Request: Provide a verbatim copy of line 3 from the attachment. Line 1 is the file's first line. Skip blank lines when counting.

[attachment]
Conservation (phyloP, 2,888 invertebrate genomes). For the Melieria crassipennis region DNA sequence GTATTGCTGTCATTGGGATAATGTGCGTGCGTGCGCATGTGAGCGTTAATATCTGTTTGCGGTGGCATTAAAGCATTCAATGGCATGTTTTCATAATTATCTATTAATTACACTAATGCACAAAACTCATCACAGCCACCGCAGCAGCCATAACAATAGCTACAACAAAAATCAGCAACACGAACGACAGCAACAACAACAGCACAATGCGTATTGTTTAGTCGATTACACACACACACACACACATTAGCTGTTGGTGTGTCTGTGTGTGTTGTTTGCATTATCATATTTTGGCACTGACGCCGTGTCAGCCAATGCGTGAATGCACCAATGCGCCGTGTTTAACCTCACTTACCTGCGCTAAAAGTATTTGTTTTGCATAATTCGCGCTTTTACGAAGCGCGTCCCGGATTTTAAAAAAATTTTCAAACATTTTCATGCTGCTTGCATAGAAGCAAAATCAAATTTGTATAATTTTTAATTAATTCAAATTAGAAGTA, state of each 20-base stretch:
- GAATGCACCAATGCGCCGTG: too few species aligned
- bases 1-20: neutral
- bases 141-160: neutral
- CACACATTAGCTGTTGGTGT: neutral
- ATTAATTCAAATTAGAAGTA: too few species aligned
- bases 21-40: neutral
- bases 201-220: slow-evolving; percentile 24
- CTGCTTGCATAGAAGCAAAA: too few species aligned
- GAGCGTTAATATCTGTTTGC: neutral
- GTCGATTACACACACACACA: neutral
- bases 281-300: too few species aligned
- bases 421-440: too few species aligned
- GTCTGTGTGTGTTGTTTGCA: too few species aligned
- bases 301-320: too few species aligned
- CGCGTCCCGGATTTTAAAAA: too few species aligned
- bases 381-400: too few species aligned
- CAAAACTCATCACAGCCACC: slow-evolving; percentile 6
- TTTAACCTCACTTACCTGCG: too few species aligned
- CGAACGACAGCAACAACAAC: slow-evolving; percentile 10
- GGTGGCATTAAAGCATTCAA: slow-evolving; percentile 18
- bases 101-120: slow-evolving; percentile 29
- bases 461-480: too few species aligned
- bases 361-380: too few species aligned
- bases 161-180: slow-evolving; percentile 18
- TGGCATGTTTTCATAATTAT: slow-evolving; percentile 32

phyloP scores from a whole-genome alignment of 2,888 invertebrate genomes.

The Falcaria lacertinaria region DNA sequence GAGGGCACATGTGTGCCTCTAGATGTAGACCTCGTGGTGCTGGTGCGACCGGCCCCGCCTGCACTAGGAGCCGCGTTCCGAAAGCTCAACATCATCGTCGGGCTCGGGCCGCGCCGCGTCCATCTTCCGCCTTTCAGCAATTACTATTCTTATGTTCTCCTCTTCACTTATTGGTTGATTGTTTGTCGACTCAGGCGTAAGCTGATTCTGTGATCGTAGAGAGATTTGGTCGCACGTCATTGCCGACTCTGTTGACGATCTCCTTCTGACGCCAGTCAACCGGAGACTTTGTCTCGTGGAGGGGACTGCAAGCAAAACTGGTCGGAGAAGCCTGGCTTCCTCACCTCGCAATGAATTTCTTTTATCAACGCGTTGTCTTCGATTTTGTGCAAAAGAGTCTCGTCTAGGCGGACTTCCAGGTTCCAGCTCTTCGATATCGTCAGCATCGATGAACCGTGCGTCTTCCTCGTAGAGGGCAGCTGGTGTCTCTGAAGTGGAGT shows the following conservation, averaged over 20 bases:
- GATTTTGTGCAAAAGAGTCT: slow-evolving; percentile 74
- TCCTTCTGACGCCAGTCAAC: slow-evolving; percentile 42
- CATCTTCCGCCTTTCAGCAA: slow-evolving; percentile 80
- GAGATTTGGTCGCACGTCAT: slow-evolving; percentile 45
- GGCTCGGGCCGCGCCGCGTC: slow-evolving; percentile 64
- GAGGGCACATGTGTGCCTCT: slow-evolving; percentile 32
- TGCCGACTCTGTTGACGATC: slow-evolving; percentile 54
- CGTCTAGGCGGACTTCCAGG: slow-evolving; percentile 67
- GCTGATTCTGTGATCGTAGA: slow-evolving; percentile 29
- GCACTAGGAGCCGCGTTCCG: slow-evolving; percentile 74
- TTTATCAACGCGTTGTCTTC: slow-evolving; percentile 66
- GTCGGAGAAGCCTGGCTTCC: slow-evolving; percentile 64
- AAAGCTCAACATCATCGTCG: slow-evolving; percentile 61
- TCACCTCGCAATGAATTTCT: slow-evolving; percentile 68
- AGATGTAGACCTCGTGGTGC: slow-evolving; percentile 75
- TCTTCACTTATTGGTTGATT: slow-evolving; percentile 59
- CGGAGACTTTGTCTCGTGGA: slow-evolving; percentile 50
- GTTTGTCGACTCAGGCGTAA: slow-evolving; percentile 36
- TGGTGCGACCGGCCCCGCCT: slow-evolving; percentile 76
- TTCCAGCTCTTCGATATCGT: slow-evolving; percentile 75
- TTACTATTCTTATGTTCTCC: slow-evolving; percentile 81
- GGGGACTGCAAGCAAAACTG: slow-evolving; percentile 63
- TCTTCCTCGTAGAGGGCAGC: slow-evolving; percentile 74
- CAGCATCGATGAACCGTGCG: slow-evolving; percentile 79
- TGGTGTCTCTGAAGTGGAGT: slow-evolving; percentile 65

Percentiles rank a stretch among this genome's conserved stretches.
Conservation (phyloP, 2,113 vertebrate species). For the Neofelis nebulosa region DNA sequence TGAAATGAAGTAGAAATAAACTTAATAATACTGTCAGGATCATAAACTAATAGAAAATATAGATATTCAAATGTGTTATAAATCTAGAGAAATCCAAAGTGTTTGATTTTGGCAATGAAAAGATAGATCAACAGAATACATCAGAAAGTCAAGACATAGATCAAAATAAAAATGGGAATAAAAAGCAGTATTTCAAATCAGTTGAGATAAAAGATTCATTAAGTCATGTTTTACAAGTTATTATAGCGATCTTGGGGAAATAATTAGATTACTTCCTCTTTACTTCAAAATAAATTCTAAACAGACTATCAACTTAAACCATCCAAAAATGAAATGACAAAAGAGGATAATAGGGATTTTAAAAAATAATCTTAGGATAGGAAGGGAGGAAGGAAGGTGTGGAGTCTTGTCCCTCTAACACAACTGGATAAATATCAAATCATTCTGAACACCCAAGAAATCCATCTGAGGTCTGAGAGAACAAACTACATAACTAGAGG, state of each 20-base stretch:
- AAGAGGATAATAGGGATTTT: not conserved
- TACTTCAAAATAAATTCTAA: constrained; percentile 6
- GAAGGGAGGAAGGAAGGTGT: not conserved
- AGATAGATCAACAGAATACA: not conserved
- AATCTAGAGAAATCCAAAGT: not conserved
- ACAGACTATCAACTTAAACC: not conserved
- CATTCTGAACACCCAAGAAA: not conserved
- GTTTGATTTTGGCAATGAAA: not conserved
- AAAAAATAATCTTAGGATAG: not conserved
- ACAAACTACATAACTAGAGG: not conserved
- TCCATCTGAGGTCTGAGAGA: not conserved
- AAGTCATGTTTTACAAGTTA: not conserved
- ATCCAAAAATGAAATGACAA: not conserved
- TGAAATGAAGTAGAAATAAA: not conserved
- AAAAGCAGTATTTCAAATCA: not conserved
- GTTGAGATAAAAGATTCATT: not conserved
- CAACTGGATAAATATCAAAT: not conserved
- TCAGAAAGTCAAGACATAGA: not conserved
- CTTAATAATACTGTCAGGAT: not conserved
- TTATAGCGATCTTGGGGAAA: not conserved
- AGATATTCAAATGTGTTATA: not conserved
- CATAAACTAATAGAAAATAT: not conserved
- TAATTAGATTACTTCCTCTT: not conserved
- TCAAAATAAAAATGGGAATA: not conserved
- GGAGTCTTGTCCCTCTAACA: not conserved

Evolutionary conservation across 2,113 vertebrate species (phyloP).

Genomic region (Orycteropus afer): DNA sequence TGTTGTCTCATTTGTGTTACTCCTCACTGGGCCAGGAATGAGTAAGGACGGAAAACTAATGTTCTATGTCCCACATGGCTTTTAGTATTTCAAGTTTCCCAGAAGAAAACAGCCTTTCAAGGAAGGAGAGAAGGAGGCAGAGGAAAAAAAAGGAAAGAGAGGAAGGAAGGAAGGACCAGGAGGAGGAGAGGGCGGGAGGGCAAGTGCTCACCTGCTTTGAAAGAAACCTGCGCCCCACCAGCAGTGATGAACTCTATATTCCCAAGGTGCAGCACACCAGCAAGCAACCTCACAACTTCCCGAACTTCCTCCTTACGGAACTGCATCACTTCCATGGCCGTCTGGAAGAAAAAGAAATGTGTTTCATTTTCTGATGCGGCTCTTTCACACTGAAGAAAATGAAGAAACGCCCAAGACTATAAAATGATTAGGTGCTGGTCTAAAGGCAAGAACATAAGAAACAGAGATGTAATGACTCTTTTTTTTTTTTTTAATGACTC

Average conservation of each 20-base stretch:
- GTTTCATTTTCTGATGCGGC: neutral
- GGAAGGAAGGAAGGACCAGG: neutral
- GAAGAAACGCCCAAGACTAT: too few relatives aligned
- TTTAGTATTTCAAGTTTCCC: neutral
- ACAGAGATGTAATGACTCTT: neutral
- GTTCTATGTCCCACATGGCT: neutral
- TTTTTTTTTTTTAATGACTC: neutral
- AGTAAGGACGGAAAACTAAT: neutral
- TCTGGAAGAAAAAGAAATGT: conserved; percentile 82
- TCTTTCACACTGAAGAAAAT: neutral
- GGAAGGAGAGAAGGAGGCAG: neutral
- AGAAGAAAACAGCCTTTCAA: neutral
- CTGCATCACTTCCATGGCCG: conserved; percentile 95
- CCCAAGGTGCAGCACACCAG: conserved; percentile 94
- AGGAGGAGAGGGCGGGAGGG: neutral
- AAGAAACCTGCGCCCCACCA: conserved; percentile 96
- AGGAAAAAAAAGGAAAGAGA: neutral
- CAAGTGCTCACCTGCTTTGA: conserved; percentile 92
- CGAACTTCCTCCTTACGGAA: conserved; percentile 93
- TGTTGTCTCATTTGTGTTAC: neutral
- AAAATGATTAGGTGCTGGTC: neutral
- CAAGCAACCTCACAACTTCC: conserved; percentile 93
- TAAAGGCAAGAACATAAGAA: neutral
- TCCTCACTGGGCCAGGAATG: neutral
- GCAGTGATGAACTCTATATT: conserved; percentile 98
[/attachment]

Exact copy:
- bases 1-20: neutral